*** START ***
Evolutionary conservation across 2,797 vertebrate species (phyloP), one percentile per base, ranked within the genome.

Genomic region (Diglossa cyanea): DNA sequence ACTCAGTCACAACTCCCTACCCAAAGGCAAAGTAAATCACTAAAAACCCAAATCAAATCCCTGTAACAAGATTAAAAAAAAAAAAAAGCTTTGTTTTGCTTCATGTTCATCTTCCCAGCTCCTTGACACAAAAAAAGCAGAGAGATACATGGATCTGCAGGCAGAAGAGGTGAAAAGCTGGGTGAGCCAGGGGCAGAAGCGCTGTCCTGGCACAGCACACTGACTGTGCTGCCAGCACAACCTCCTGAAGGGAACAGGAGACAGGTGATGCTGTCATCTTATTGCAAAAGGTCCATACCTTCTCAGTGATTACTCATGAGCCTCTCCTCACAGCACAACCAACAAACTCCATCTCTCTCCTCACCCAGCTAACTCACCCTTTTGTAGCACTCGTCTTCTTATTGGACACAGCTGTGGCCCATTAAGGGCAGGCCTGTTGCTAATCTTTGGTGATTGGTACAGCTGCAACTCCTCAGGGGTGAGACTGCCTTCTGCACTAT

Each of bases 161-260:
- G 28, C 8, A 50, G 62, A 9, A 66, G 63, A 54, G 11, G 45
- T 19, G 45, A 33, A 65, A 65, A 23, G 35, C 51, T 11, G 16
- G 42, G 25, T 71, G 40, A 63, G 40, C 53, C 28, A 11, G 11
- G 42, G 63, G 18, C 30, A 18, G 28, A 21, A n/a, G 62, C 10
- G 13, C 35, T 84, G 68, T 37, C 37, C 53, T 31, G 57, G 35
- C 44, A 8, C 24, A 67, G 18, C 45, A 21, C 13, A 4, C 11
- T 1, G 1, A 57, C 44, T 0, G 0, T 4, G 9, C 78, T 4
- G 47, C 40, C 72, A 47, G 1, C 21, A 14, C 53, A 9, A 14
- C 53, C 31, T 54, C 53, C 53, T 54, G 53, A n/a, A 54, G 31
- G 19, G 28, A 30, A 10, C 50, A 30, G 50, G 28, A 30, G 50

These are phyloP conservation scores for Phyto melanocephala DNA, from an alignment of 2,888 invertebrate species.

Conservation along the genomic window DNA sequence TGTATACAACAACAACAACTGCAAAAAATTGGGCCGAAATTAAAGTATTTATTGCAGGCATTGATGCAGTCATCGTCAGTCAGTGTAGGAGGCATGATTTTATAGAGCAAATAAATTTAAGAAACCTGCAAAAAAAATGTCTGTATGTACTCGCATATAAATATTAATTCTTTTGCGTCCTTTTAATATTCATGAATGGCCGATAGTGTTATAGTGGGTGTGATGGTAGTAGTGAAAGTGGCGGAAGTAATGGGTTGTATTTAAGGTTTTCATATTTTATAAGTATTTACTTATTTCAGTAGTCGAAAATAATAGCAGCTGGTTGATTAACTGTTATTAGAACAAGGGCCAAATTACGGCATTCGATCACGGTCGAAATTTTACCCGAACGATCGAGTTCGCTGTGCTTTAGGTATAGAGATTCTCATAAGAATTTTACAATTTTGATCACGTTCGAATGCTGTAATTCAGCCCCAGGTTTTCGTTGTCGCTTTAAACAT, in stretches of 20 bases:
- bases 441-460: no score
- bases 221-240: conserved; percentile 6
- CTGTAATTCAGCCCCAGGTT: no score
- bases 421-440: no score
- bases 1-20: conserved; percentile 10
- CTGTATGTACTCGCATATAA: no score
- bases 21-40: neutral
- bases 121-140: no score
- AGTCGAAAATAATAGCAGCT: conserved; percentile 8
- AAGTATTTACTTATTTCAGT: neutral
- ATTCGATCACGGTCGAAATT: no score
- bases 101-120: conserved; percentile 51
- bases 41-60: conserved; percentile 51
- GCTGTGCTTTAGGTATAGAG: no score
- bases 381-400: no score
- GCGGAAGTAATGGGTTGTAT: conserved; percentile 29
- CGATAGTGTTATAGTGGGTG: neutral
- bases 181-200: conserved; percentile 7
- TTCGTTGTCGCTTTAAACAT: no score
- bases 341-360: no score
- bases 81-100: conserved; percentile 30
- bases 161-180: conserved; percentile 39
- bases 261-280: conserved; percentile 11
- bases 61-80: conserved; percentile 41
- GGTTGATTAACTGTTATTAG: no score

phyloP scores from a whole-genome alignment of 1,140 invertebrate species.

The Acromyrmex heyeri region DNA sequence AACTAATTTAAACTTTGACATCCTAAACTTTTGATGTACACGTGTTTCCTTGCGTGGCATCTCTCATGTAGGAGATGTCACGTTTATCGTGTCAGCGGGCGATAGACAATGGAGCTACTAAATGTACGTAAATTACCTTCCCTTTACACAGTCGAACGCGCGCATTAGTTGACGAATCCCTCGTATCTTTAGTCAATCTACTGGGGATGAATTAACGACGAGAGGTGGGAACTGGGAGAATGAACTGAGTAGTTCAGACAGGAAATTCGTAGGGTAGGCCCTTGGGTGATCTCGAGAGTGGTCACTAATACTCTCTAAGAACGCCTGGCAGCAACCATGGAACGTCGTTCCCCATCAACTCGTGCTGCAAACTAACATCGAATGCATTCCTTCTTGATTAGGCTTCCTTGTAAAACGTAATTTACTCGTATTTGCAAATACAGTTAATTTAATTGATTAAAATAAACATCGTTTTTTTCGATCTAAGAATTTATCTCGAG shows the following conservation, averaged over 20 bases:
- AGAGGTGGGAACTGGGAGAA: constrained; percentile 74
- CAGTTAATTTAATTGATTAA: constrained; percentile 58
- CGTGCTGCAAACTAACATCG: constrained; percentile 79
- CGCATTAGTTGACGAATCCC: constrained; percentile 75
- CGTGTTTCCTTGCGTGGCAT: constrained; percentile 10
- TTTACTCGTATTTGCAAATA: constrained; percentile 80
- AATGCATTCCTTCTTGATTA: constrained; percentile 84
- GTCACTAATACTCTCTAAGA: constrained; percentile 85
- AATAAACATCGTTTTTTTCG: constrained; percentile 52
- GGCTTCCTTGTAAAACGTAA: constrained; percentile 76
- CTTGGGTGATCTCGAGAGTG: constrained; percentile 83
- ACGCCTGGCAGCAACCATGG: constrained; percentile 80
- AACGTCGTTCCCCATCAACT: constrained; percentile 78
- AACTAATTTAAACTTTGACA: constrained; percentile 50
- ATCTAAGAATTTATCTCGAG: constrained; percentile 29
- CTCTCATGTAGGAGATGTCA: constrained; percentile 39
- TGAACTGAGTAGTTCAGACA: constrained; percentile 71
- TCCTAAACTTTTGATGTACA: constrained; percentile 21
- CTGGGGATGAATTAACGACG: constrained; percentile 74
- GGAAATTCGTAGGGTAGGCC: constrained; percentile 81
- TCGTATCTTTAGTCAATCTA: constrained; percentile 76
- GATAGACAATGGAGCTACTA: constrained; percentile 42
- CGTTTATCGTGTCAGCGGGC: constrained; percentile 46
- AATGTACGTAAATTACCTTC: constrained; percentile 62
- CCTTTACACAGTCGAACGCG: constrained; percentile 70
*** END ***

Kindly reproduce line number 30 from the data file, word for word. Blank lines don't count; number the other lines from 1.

- bases 381-400: no score